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18 Μαΐ 2015

The Greek Government has been caught in a trap


By Anastasios Retzios

The “game” of the “institutions” is now absolutely clear, as it is also clear that the Greek Government has been caught in a trap that it cannot possibly escape from.  It is evident that from the onset, the “institutions” never had any intention to enter in any negotiations with this government.  One can try to guess their motives for such a stance; it could either be the fear that any negotiations with Greece would lead, in a domino-like effect, to re-negotiations with other countries in difficulties or it could be simply that Berlin and Brussels have decided to “extinguish” a rebellion against their policies, or a combination of the two. 


The strategy to eviscerate the newly installed Greek government is very clear and remarkably effective.  The “institutions” pretended that the re-negotiations were a financial matter and they were delegated to various financial committees of experts or finance ministers of the Eurozone.  The issue, of course, was never financial; it was political from the onset.  The EU has had little difficulty advancing 11 billion Euros to the government in Kiev from which it does not expect to retrieve a cent; after months of “technical discussion”, it cannot find its way to advancing Greece 7.2 billion Euros for all kinds of “technical” reasons. 

In the meantime, the Greek government continues to serve the debt, exhausting its reserves; not only the reserves of the central government, but also those of the regional governments and municipalities have been tapped and depleted in an ill-advised attempt to continue the “negotiations” with the “institutions”.  Thus, the Greek government finds itself absolutely trapped and devoid of any resources in a potential “confrontation” with the “institutions”.  The “institutions” knew quite well that they had only to wait out this government, before it folded, as it surely will, like a cheap suit.  Thus, in an attempt to secure that 7.2 billion Euros, the government has now decided to sell the Port of Piraeus (to Chinese interests?) and 14 regional airports (these would be going to a German company!!).  It would be superfluous for me to point out that the sale of these assets would secure a miniscule amount of the value of these properties.  In fact, even in the medium term, the government stands to lose far more income from these properties than it would ever collect from the sale.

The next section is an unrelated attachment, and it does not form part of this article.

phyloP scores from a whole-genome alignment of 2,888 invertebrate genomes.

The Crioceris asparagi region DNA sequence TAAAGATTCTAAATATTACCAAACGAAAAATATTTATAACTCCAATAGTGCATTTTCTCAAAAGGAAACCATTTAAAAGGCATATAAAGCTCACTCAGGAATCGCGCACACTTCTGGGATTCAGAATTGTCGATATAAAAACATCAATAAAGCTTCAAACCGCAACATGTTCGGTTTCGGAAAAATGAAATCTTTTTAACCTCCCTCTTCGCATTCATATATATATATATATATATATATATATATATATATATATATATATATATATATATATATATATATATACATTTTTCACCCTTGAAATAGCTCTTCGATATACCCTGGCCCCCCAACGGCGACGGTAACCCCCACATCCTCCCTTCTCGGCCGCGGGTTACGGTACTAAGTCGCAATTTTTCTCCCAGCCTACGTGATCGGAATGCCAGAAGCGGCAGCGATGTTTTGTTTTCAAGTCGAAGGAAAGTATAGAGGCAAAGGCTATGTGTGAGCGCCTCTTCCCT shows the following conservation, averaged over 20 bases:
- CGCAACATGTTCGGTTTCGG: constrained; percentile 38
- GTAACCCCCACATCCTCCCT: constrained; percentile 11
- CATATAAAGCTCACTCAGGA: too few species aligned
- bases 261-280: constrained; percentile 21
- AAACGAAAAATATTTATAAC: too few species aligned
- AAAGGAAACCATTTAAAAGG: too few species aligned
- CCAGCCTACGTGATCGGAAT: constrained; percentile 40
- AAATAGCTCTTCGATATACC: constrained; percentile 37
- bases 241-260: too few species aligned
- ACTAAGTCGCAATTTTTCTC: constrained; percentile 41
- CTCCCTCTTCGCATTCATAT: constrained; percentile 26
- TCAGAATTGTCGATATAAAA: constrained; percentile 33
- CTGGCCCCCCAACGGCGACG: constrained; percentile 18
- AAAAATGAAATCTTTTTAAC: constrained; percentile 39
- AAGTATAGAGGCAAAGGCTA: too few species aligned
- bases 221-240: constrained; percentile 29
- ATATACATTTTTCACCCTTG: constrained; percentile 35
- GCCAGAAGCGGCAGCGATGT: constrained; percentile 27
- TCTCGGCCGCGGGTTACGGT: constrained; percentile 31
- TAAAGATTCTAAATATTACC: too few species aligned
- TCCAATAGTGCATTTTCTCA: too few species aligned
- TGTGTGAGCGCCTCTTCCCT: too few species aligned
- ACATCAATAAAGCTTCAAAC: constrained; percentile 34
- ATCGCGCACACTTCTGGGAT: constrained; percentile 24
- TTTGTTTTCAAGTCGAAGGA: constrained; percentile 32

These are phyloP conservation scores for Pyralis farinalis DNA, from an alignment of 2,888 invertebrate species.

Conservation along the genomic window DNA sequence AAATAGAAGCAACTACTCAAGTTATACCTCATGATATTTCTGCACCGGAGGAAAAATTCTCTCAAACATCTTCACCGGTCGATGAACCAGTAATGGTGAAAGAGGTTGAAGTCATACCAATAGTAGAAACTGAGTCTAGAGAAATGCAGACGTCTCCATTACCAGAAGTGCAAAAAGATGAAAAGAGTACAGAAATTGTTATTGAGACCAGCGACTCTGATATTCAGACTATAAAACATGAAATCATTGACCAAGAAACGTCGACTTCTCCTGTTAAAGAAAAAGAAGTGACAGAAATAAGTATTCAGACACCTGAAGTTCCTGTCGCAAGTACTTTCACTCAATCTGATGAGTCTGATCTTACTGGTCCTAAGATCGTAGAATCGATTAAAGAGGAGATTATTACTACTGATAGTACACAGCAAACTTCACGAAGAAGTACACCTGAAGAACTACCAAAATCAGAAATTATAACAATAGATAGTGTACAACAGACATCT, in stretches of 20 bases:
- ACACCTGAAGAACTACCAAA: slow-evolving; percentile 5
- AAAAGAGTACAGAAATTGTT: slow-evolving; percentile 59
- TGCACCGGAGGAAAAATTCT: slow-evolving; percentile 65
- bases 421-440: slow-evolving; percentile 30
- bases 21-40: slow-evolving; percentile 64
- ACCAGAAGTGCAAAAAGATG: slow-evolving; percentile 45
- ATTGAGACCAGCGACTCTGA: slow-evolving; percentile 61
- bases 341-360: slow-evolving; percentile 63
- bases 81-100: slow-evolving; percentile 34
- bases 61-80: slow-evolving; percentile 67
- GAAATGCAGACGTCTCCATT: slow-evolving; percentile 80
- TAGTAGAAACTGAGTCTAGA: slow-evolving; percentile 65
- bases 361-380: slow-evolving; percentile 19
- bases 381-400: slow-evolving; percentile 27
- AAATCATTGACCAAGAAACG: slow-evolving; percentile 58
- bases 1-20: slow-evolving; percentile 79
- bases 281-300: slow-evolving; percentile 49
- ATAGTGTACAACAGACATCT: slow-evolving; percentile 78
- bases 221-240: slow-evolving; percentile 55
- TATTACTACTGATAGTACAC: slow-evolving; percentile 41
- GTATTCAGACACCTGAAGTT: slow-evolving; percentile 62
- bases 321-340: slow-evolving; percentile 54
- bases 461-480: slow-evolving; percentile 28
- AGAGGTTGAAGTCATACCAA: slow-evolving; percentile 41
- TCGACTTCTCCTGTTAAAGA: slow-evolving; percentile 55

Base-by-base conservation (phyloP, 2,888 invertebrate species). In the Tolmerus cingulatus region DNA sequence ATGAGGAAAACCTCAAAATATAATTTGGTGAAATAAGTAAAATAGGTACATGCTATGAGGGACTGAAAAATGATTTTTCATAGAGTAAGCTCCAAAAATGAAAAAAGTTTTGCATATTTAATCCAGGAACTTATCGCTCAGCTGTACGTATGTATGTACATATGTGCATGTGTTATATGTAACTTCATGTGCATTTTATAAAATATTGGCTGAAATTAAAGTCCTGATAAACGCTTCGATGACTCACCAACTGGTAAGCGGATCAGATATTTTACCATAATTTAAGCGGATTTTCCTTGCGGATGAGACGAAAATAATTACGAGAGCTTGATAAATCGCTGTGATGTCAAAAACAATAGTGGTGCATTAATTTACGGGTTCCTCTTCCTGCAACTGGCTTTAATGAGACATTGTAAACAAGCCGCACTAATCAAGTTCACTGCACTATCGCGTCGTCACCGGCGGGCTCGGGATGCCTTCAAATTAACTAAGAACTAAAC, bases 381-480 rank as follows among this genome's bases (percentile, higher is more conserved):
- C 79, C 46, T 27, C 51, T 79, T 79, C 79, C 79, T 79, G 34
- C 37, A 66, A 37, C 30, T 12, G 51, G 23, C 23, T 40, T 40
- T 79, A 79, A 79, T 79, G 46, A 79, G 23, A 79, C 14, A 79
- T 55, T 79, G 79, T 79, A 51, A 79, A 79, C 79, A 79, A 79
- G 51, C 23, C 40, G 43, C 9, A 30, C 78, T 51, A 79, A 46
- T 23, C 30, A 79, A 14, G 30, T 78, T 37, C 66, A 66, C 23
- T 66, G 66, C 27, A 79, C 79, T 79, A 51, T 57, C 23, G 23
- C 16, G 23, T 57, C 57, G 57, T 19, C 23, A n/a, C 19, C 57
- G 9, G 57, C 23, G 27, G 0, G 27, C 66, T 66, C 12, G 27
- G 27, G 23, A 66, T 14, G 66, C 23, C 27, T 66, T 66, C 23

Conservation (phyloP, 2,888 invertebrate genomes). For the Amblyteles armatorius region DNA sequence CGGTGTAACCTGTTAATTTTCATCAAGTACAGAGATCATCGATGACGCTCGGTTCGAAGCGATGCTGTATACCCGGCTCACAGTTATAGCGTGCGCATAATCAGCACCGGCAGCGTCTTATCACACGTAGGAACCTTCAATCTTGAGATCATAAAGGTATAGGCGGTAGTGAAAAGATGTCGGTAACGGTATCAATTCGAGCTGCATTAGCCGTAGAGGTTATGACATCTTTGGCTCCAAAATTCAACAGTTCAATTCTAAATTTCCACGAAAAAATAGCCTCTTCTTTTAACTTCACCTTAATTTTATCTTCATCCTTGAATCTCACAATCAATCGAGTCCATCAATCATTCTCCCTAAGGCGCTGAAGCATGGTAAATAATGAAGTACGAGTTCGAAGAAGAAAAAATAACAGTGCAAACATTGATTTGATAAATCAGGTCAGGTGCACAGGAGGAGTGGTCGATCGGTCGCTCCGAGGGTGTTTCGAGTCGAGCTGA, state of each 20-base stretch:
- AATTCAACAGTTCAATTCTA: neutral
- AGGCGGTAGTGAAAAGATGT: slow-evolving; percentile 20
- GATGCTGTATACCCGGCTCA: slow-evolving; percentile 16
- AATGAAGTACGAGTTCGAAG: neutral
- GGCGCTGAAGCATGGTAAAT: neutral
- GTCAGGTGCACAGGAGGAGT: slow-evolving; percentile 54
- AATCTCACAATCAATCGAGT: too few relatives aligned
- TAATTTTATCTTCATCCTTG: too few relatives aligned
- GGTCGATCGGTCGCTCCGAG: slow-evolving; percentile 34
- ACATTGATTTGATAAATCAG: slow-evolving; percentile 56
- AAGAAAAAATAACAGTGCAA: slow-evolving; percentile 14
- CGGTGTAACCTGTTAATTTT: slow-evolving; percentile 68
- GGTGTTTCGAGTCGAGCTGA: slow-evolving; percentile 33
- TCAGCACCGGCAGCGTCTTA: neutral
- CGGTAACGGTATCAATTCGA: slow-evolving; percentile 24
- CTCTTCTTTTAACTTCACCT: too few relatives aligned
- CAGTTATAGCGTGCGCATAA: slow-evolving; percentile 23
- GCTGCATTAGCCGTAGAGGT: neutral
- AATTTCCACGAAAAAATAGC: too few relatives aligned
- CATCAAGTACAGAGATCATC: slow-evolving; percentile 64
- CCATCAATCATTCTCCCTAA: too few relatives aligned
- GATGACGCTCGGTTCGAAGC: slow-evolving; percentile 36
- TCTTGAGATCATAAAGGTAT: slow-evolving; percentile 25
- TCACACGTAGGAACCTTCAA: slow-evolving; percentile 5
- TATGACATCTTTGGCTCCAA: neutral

But this is hardly the only concession the government is offering; it has signaled its intention to “reform” the pensions and to increase taxation, very much against its own proclamations only three months ago.  It is in a headlong retreat.  Daily it claims that there are “red lines” that cannot be crossed and daily, these “red lines” disappear.  But for all its elastic “backbone”, the “institutions” are unlikely to provide the funds to this government.  They would push it to default and proceed to trap it within the Eurozone after it has defaulted.

But why is all of this happening?  Why is there no effective answer to this very transparent game played by Berlin and Brussels?  There is only one answer to this.  FEAR.  The Greeks are so terribly afraid of exiting the Eurozone (and the EU, if need be), that the “institutions” can get away with the clear demand (and it is a demand) to take control of the Greek state.  They demand that their functionaries are allowed to take control of key Greek ministries and to vet all Greek legislation.  They know that the population is just too afraid to escape the “Euro” prison. Terribly, terribly afraid.  SYRIZA, having failed to indict the “Euro” prison the country was in, is now caught in its own contradictions and the fears itself help create.  Greece is simply paralyzed by fear.  While the exit from the “debt prison”, the subjugation, the turning of the country into a colony is visible to all, virtually everybody is absolutely scared sh*tless to walk throught the exit door!!! This, of course, allows Schaeuble and “friends” to dictate the terms of surrender.

Dr. Negreponte-Delivani has put together some excellent suggestions. But for any of them to be implemented, one would need some modicum of courage.  I would be surprised if any such amount of courage is found.  This government would fold and surrender; it would soon fragment and some of its remnants would join a government of “national salvation”, another term for the return to power of the pro-memorandum parties.  It is a safe bet that after this debacle, defeatism would prevail totally and Greece would lapse to the subservient and slavish behavior of the last five years, as it sails into poverty, destitution, hunger and deprivation.

“Victory belongs to the bold”; unfortunately, the bold are not to be found in Greece.  Only fearful husks of men exist there, ready to take German orders to secure a few crumbs of bread.



Anastassios D. Retzios, PhD
San Ramon, California